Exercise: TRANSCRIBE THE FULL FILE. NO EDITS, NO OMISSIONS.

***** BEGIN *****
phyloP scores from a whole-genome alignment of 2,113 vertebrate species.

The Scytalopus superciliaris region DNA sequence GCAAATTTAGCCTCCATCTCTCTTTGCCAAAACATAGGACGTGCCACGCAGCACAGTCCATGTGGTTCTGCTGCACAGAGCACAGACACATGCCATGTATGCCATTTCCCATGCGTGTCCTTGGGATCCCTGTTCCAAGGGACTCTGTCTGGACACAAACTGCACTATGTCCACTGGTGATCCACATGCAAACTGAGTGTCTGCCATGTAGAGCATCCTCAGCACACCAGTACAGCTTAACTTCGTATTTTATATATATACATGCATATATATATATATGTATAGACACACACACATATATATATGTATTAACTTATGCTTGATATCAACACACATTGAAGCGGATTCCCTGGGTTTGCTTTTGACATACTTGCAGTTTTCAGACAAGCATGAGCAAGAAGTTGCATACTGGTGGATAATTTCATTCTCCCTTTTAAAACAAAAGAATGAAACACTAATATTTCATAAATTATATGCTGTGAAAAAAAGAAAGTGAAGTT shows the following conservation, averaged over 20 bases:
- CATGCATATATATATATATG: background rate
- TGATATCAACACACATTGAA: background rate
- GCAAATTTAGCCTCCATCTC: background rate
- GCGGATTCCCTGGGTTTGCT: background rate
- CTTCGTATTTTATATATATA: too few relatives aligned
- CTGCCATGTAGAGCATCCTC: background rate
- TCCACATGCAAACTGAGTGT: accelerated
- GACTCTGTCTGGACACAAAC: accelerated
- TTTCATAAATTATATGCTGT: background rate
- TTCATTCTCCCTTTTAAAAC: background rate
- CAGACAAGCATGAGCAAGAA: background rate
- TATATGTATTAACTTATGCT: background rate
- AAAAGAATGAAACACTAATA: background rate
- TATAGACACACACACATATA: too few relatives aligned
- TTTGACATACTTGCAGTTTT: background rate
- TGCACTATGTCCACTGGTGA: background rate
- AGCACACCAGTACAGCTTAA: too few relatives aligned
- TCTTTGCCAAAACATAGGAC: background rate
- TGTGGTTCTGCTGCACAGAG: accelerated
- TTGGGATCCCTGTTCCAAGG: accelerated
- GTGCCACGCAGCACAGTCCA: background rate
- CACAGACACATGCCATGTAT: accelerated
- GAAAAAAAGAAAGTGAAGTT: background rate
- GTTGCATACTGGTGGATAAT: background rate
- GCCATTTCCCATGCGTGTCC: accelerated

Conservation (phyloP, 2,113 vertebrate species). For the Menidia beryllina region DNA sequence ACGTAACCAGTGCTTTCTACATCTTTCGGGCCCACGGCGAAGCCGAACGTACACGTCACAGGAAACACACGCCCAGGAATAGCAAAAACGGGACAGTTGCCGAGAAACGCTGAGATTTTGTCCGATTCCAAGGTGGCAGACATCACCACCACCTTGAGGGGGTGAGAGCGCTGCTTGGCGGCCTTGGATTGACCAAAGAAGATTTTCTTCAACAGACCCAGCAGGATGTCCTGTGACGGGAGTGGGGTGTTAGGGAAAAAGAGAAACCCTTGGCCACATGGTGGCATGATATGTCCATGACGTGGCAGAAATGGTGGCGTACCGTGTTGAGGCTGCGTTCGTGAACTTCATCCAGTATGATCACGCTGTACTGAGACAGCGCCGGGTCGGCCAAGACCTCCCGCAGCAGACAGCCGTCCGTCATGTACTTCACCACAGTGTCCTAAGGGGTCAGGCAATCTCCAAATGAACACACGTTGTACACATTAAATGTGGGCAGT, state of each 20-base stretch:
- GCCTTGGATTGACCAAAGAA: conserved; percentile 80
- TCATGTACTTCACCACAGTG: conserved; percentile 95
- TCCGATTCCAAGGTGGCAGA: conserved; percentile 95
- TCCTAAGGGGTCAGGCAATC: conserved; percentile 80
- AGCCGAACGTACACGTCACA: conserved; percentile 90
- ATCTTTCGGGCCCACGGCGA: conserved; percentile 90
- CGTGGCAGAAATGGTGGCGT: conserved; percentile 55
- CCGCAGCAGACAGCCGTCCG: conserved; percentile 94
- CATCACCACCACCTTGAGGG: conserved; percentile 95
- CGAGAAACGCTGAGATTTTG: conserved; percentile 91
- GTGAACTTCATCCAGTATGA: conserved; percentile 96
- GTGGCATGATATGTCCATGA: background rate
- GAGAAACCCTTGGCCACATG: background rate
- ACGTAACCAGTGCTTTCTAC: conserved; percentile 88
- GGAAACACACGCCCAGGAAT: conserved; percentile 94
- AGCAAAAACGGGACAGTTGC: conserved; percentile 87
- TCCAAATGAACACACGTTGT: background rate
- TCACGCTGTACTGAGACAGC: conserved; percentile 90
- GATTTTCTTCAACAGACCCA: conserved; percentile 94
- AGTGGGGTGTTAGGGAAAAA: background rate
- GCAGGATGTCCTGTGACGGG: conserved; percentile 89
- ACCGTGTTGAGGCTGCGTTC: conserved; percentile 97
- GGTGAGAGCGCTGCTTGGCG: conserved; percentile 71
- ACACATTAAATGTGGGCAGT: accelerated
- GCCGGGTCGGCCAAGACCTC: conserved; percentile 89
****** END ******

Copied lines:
phyloP scores from a whole-genome alignment of 2,113 vertebrate species.

The Scytalopus superciliaris region DNA sequence GCAAATTTAGCCTCCATCTCTCTTTGCCAAAACATAGGACGTGCCACGCAGCACAGTCCATGTGGTTCTGCTGCACAGAGCACAGACACATGCCATGTATGCCATTTCCCATGCGTGTCCTTGGGATCCCTGTTCCAAGGGACTCTGTCTGGACACAAACTGCACTATGTCCACTGGTGATCCACATGCAAACTGAGTGTCTGCCATGTAGAGCATCCTCAGCACACCAGTACAGCTTAACTTCGTATTTTATATATATACATGCATATATATATATATGTATAGACACACACACATATATATATGTATTAACTTATGCTTGATATCAACACACATTGAAGCGGATTCCCTGGGTTTGCTTTTGACATACTTGCAGTTTTCAGACAAGCATGAGCAAGAAGTTGCATACTGGTGGATAATTTCATTCTCCCTTTTAAAACAAAAGAATGAAACACTAATATTTCATAAATTATATGCTGTGAAAAAAAGAAAGTGAAGTT shows the following conservation, averaged over 20 bases:
- CATGCATATATATATATATG: background rate
- TGATATCAACACACATTGAA: background rate
- GCAAATTTAGCCTCCATCTC: background rate
- GCGGATTCCCTGGGTTTGCT: background rate
- CTTCGTATTTTATATATATA: too few relatives aligned
- CTGCCATGTAGAGCATCCTC: background rate
- TCCACATGCAAACTGAGTGT: accelerated
- GACTCTGTCTGGACACAAAC: accelerated
- TTTCATAAATTATATGCTGT: background rate
- TTCATTCTCCCTTTTAAAAC: background rate
- CAGACAAGCATGAGCAAGAA: background rate
- TATATGTATTAACTTATGCT: background rate
- AAAAGAATGAAACACTAATA: background rate
- TATAGACACACACACATATA: too few relatives aligned
- TTTGACATACTTGCAGTTTT: background rate
- TGCACTATGTCCACTGGTGA: background rate
- AGCACACCAGTACAGCTTAA: too few relatives aligned
- TCTTTGCCAAAACATAGGAC: background rate
- TGTGGTTCTGCTGCACAGAG: accelerated
- TTGGGATCCCTGTTCCAAGG: accelerated
- GTGCCACGCAGCACAGTCCA: background rate
- CACAGACACATGCCATGTAT: accelerated
- GAAAAAAAGAAAGTGAAGTT: background rate
- GTTGCATACTGGTGGATAAT: background rate
- GCCATTTCCCATGCGTGTCC: accelerated

Conservation (phyloP, 2,113 vertebrate species). For the Menidia beryllina region DNA sequence ACGTAACCAGTGCTTTCTACATCTTTCGGGCCCACGGCGAAGCCGAACGTACACGTCACAGGAAACACACGCCCAGGAATAGCAAAAACGGGACAGTTGCCGAGAAACGCTGAGATTTTGTCCGATTCCAAGGTGGCAGACATCACCACCACCTTGAGGGGGTGAGAGCGCTGCTTGGCGGCCTTGGATTGACCAAAGAAGATTTTCTTCAACAGACCCAGCAGGATGTCCTGTGACGGGAGTGGGGTGTTAGGGAAAAAGAGAAACCCTTGGCCACATGGTGGCATGATATGTCCATGACGTGGCAGAAATGGTGGCGTACCGTGTTGAGGCTGCGTTCGTGAACTTCATCCAGTATGATCACGCTGTACTGAGACAGCGCCGGGTCGGCCAAGACCTCCCGCAGCAGACAGCCGTCCGTCATGTACTTCACCACAGTGTCCTAAGGGGTCAGGCAATCTCCAAATGAACACACGTTGTACACATTAAATGTGGGCAGT, state of each 20-base stretch:
- GCCTTGGATTGACCAAAGAA: conserved; percentile 80
- TCATGTACTTCACCACAGTG: conserved; percentile 95
- TCCGATTCCAAGGTGGCAGA: conserved; percentile 95
- TCCTAAGGGGTCAGGCAATC: conserved; percentile 80
- AGCCGAACGTACACGTCACA: conserved; percentile 90
- ATCTTTCGGGCCCACGGCGA: conserved; percentile 90
- CGTGGCAGAAATGGTGGCGT: conserved; percentile 55
- CCGCAGCAGACAGCCGTCCG: conserved; percentile 94
- CATCACCACCACCTTGAGGG: conserved; percentile 95
- CGAGAAACGCTGAGATTTTG: conserved; percentile 91
- GTGAACTTCATCCAGTATGA: conserved; percentile 96
- GTGGCATGATATGTCCATGA: background rate
- GAGAAACCCTTGGCCACATG: background rate
- ACGTAACCAGTGCTTTCTAC: conserved; percentile 88
- GGAAACACACGCCCAGGAAT: conserved; percentile 94
- AGCAAAAACGGGACAGTTGC: conserved; percentile 87
- TCCAAATGAACACACGTTGT: background rate
- TCACGCTGTACTGAGACAGC: conserved; percentile 90
- GATTTTCTTCAACAGACCCA: conserved; percentile 94
- AGTGGGGTGTTAGGGAAAAA: background rate
- GCAGGATGTCCTGTGACGGG: conserved; percentile 89
- ACCGTGTTGAGGCTGCGTTC: conserved; percentile 97
- GGTGAGAGCGCTGCTTGGCG: conserved; percentile 71
- ACACATTAAATGTGGGCAGT: accelerated
- GCCGGGTCGGCCAAGACCTC: conserved; percentile 89